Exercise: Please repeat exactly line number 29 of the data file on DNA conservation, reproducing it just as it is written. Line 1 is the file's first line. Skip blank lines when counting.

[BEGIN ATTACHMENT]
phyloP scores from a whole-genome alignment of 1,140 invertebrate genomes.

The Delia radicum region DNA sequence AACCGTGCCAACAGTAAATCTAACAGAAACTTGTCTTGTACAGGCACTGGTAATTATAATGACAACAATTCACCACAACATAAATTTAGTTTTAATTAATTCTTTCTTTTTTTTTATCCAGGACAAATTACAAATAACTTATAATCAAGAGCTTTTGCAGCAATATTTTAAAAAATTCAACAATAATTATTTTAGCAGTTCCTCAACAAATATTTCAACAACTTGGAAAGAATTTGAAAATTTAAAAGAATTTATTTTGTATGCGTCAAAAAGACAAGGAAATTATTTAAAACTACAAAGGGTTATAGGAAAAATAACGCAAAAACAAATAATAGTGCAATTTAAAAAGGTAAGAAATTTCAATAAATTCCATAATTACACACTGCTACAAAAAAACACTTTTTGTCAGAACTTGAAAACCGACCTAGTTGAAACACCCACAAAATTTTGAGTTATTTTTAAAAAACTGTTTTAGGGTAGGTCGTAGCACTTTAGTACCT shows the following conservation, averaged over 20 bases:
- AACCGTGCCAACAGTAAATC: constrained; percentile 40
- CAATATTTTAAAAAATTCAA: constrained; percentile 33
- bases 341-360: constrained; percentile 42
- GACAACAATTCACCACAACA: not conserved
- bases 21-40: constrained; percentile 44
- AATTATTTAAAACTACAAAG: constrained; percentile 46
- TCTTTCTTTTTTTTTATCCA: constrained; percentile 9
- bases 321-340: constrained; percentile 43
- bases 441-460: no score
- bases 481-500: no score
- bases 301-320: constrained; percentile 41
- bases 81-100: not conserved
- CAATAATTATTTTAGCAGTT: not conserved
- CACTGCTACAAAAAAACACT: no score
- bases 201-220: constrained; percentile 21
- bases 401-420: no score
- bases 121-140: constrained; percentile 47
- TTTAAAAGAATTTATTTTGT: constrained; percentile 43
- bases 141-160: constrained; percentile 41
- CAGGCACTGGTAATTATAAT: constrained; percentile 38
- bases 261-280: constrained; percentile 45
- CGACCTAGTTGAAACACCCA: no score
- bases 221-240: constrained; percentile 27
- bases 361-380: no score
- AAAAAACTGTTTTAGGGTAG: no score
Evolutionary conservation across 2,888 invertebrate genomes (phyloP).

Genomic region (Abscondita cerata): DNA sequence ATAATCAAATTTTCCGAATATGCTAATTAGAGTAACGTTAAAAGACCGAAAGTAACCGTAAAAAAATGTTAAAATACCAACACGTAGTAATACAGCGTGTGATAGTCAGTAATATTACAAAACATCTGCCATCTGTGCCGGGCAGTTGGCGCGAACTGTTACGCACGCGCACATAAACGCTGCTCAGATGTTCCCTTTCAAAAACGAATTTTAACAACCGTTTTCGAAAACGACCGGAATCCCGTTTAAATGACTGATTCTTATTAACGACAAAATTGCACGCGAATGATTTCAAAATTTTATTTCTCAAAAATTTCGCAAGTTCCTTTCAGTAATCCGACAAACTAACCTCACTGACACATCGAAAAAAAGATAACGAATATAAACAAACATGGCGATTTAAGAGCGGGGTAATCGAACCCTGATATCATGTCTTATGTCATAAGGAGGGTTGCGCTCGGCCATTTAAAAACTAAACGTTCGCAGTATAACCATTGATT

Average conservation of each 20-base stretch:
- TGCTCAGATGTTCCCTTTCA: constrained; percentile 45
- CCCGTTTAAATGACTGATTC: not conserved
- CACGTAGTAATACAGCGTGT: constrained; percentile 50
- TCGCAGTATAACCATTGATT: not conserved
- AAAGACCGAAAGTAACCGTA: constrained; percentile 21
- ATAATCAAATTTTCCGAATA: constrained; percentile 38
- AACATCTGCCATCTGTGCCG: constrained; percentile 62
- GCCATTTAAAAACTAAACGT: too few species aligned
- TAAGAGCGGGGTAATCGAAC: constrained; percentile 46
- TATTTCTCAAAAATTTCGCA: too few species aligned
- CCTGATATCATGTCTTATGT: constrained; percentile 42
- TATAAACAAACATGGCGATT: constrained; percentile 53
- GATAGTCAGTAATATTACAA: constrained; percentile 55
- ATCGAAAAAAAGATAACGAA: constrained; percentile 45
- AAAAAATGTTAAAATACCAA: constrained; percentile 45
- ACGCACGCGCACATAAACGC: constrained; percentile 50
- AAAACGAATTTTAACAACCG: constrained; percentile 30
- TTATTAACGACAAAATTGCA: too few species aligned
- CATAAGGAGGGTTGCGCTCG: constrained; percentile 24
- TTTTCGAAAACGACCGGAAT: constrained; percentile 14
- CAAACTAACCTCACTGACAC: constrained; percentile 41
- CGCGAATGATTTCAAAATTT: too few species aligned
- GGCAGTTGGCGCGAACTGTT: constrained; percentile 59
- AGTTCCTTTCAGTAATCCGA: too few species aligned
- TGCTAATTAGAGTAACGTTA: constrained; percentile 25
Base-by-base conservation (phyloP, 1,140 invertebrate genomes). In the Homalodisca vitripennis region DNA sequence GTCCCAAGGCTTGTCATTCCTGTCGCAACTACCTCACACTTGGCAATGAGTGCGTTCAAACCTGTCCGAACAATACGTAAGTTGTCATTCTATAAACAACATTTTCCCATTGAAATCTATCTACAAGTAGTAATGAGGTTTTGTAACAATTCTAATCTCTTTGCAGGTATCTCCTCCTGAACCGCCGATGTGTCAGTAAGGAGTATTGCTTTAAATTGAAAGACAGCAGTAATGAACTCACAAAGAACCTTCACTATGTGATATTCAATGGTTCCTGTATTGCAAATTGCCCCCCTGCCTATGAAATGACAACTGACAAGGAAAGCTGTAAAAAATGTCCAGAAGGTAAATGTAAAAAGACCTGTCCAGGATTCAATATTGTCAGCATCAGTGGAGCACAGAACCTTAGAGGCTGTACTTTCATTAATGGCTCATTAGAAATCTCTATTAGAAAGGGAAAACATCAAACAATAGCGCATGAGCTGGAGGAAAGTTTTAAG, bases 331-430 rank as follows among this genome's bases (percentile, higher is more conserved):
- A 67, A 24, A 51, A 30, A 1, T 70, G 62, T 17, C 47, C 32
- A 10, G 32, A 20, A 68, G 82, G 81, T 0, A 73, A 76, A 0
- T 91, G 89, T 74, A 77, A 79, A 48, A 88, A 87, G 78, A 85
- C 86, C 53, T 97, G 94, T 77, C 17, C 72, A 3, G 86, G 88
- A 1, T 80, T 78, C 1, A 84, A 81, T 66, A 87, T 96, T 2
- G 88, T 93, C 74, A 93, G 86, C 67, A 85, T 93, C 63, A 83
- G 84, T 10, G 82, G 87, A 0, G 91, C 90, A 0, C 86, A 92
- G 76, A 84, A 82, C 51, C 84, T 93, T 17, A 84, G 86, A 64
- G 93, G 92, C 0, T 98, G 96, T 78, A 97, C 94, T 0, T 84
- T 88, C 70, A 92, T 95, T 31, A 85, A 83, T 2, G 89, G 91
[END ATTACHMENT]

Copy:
Genomic region (Abscondita cerata): DNA sequence ATAATCAAATTTTCCGAATATGCTAATTAGAGTAACGTTAAAAGACCGAAAGTAACCGTAAAAAAATGTTAAAATACCAACACGTAGTAATACAGCGTGTGATAGTCAGTAATATTACAAAACATCTGCCATCTGTGCCGGGCAGTTGGCGCGAACTGTTACGCACGCGCACATAAACGCTGCTCAGATGTTCCCTTTCAAAAACGAATTTTAACAACCGTTTTCGAAAACGACCGGAATCCCGTTTAAATGACTGATTCTTATTAACGACAAAATTGCACGCGAATGATTTCAAAATTTTATTTCTCAAAAATTTCGCAAGTTCCTTTCAGTAATCCGACAAACTAACCTCACTGACACATCGAAAAAAAGATAACGAATATAAACAAACATGGCGATTTAAGAGCGGGGTAATCGAACCCTGATATCATGTCTTATGTCATAAGGAGGGTTGCGCTCGGCCATTTAAAAACTAAACGTTCGCAGTATAACCATTGATT